You’ll first need to install and set up the ECG app. Here’s how:
- Open the Health app on your iPhone.
- Tap the Browse tab, then tap Heart > Electrocardiograms (ECG) > Set Up ECG App.
- After you complete the setup, open the ECG app.
If you still don’t see the app on your Apple Watch, open the Watch app on your iPhone and tap Heart. In the ECG section, tap Install.
How to take an ECG:
- Make sure your Apple Watch is snug and on the wrist that you selected in the Apple Watch app. To check, open the Apple Watch app, tap the My Watch tab, then go to General > Watch Orientation.
- Open the ECG app on your watch.
- Rest your arms on a table or in your lap.
- With the hand opposite your watch, hold your finger on the Digital Crown (the small dial on the side of your watch). You don’t need to press the Digital Crown during the session.
- Wait. The recording takes 30 seconds. At the end of the recording, you will receive a classification; then you can tap Add Symptoms and choose your symptoms.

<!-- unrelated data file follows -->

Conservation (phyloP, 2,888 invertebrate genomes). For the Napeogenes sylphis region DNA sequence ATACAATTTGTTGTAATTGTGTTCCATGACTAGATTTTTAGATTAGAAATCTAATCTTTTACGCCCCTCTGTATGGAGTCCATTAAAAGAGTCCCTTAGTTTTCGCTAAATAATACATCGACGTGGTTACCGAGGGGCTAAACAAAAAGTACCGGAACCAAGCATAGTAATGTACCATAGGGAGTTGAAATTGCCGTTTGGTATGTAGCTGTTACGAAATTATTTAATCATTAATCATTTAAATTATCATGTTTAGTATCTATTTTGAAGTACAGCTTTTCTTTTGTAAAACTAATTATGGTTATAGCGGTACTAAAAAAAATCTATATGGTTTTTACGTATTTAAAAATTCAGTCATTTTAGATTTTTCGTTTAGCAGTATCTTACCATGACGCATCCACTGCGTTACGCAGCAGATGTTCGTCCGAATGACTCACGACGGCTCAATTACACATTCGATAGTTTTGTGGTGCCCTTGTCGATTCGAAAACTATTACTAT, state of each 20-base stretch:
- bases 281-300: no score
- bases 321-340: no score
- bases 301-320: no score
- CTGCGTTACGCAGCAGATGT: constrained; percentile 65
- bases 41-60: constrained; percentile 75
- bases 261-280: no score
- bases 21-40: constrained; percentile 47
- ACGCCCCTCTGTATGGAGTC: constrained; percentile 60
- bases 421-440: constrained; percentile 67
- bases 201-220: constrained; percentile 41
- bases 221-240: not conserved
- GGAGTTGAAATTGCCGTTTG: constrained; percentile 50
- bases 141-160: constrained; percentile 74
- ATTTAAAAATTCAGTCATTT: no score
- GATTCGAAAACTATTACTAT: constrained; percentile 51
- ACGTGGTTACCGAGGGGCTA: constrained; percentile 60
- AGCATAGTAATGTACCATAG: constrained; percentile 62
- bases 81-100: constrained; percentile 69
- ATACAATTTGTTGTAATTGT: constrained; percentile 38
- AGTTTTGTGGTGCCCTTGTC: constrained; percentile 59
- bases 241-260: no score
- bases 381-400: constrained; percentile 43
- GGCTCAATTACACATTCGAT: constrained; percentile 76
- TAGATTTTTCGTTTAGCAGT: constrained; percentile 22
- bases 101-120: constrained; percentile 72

- Tap Save to note any symptoms, then tap Done.
Do a quick search and you’ll see how many lives this feature has saved. Once turned on, if the watch detects a fall, it can contact emergency services to get you help. To set it up:
- Open the Watch app.
- Swipe down.
- Select Emergency SOS.
- Tap the switch to enable Fall Detection.
Now that Fall Detection is enabled, it will sound an alarm if you fall. If you don’t respond, Apple will contact emergency services.
Set up Medical ID
Everyone needs to do this step. You can create your Medical ID in the iPhone Health app and store it on your watch. Open the Health app, and tap on the Medical ID option. You can add your past medical history, allergies, medications and any other details in the event of an emergency.
Blood oxygen sensor
If you have the Apple Watch Series 6, you can monitor your blood oxygen levels. The watch comes with a built-in oximeter to let you know if you have a healthy amount of oxygen circulating in your blood. Again, don’t use this in place of a doctor if you are experiencing any breathing-related issues.